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“These results are a solid starting place,” said State Superintendent Tony Evers. “By administering the ACT as part of our statewide testing program, we are assessing for college and career readiness. That’s a high bar, but it’s what employers and postsecondary schools tell us is required for high school graduates to be successful. These results represent achievement for all students, not just those headed to college who took the ACT in prior years.”
The “Condition of College and Career Readiness” report from ACT for the 2016 graduating class includes 66,564 public and private school students in Wisconsin who took the ACT during their sophomore, junior, or senior year of high school, a 42 percent increase in participation from the prior year. For the 2015 graduating class, 46,738 students, or 73 percent of graduates, took the ACT with a composite score of 22.2. Nationally, 2,090,342 of 2016 graduates took the ACT; they represent 64 percent of graduating seniors compared to 2015 when 59 percent of graduates took the ACT. The national composite score for the class of 2016 was 20.8, down from 21.0 for the prior year’s graduates.
ACT predicted a 1.3 to 1.8 score decline for the seven additional states that funded ACT testing for all 11th-graders in 2015 as part of their statewide assessments. The testing company also indicated that the addition of more states with census rather than voluntary testing contributed to the drop in the national score, representing not a decline in student achievement, but results for a more representative student population. ACT research also shows that scores initially decrease when states adopt the ACT for all students, but the increase in access and opportunity supports continuing progress.
The “Condition of College and Career Readiness 2016” report differs from the January 2016 results for the state’s 11th-grade students who took the ACT Plus Writing in March of 2015. Those students were the first to take the college admissions exam as part of Wisconsin’s more rigorous statewide testing program. Comparisons of the two groups are inaccurate, in part because a significant portion of the class of 2016 took the ACT more than once.
ACT reports that 63.4 percent of Wisconsin’s 2016 graduates took the ACT just once in high school with an average composite score of 19.0. With each re-take of the ACT, 2016 graduates’ average composite score improved. Those repeating the ACT a second time had an average composite score of 22.8. The 9.5 percent of 2016 state graduates took the ACT a third time had an average composite score of 23.7. Four-time takers had an average composite score of 24.5, and the 609 state students who took the ACT more than four times had an average composite score of 24.9.
ACT has established college-readiness benchmark scores, which if attained for the particular subject test represent a 75 percent chance or better of a student earning a “C” or better in credit-bearing college coursework. Overall, 60 percent of 2016 graduates earned the benchmark score of 18 or better in English. For both mathematics and reading, 41 percent of graduates earned benchmark scores of 22. In science, 37 percent of the state’s 2016 graduates earned the benchmark score of 23. Overall, 25 percent of graduates earned benchmark scores in all four subjects. Wisconsin had 19 percent of graduates earning a STEM benchmark of 26, a combined science and mathematics result that measure college readiness for coursework in science, technology, engineering, and mathematics.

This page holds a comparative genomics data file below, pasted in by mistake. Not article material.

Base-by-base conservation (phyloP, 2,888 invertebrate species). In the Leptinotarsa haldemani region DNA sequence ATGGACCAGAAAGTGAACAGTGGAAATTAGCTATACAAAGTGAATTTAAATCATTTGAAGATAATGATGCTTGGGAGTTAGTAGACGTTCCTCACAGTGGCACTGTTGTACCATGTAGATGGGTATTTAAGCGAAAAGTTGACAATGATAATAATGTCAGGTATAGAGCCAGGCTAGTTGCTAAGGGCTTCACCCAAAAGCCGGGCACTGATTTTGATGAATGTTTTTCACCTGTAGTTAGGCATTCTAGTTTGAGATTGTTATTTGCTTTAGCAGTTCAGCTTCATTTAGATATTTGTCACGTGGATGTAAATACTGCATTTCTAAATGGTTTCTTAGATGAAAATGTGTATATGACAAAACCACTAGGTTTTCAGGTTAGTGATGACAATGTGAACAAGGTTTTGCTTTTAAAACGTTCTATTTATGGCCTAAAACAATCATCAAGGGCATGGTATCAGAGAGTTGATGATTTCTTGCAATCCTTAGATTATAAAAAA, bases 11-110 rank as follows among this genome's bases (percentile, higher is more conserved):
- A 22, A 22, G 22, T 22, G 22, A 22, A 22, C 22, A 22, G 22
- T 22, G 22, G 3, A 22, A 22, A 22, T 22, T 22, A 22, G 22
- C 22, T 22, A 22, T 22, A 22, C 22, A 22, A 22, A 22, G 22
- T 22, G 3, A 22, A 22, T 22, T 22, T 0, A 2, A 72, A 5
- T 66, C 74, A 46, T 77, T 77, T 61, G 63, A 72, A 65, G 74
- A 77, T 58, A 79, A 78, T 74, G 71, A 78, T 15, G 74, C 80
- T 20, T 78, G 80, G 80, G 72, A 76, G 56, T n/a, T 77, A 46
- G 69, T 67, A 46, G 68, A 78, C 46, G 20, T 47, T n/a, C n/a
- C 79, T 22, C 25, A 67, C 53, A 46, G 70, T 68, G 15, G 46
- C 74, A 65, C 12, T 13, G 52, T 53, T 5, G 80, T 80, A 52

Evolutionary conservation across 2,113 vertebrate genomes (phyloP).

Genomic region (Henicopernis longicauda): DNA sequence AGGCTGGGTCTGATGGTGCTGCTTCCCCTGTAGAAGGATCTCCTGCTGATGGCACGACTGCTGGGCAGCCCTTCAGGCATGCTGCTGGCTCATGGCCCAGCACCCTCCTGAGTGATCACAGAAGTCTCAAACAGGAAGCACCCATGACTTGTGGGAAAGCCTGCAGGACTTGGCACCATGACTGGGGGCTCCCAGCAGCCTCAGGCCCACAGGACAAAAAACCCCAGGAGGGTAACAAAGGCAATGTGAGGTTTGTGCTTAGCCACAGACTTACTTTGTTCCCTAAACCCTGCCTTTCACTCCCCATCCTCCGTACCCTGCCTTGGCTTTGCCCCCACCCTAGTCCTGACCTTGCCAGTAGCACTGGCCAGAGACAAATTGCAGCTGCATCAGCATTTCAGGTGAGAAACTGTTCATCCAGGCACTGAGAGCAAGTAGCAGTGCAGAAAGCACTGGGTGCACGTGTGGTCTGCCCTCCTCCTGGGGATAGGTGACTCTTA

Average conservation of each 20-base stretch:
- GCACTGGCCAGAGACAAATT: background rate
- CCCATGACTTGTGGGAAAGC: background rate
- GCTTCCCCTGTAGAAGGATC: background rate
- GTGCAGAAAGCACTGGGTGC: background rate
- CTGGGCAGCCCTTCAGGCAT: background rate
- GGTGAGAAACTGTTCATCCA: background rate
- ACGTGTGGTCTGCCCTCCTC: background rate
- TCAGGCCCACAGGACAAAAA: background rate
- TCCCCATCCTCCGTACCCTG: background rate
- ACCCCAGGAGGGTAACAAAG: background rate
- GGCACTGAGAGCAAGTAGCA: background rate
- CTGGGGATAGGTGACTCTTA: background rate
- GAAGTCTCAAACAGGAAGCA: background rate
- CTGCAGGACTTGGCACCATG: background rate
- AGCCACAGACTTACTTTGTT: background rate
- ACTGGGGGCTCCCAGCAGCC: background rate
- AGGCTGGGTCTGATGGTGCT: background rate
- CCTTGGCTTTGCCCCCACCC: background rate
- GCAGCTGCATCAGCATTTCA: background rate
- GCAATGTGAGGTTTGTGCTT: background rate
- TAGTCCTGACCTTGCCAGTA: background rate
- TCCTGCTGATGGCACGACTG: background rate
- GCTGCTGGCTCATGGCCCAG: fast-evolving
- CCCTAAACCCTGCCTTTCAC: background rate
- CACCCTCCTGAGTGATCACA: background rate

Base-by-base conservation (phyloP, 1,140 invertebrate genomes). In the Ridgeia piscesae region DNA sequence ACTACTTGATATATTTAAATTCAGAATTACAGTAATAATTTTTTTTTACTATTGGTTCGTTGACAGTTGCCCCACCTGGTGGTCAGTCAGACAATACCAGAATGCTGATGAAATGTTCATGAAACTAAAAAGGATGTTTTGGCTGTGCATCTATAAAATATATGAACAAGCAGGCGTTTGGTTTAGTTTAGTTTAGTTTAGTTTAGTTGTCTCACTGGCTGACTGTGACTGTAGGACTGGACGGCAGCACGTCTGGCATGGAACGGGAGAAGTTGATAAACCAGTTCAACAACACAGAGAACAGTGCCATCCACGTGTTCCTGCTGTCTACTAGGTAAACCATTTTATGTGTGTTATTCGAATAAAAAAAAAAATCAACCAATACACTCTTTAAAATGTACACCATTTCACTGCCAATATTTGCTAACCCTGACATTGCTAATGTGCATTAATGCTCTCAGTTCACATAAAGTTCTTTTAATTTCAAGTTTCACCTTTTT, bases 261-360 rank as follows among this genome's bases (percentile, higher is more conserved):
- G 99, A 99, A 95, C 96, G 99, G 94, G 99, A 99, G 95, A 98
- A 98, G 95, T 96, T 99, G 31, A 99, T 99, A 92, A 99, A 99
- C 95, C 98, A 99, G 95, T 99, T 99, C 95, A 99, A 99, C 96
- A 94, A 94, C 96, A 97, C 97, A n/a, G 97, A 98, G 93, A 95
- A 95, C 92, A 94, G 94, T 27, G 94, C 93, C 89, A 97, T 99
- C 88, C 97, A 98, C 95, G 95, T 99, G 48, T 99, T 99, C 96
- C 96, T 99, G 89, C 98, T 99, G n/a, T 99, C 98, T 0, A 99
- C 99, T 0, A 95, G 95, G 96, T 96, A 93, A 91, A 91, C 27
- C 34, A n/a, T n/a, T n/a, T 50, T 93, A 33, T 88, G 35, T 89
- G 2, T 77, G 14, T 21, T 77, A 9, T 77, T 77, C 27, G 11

Census testing drew significant increases in participation for all subgroups of students by race and ethnicity. Students of color made up 23.1 percent of the tested population for 2016 graduates. The largest percentage increases were for American Indian and Hispanic students.
“We have made a commitment to access and opportunity for all students,” Evers said. “Our schools must ensure that our graduates are ready to seize those opportunities.”
Achievement gaps for students by racial and ethnic groups remained apparent in Wisconsin for ACT subject test scores, college-readiness benchmark scores, and course-taking patterns. Overall, 55 percent of the state’s 2016 graduates said they planned to take the recommended college-preparatory curriculum of four years of English and three years each of mathematics, science, and social studies. This percentage was lower for most racial and ethnic groups. (See attached table.) The overall “core curriculum” reporting is 14 percentage points lower than for 2016 graduates nationally (69 percent) and 17 points lower than for Wisconsin’s 2015 graduating class (72 percent). The difference in scores between students who took fewer college-preparatory courses and those who took a core curriculum averaged 3.9 points over the four subject area tests.
“ACT results for our 2016 graduates represent the most comprehensive look at college and career readiness we have ever seen,” Evers said. “By testing all public school students we are opening the doors to opportunities for college and careers.”
The ACT is scored on a scale of one to 36 and consists of five subject area tests: English, reading, writing, mathematics, and science.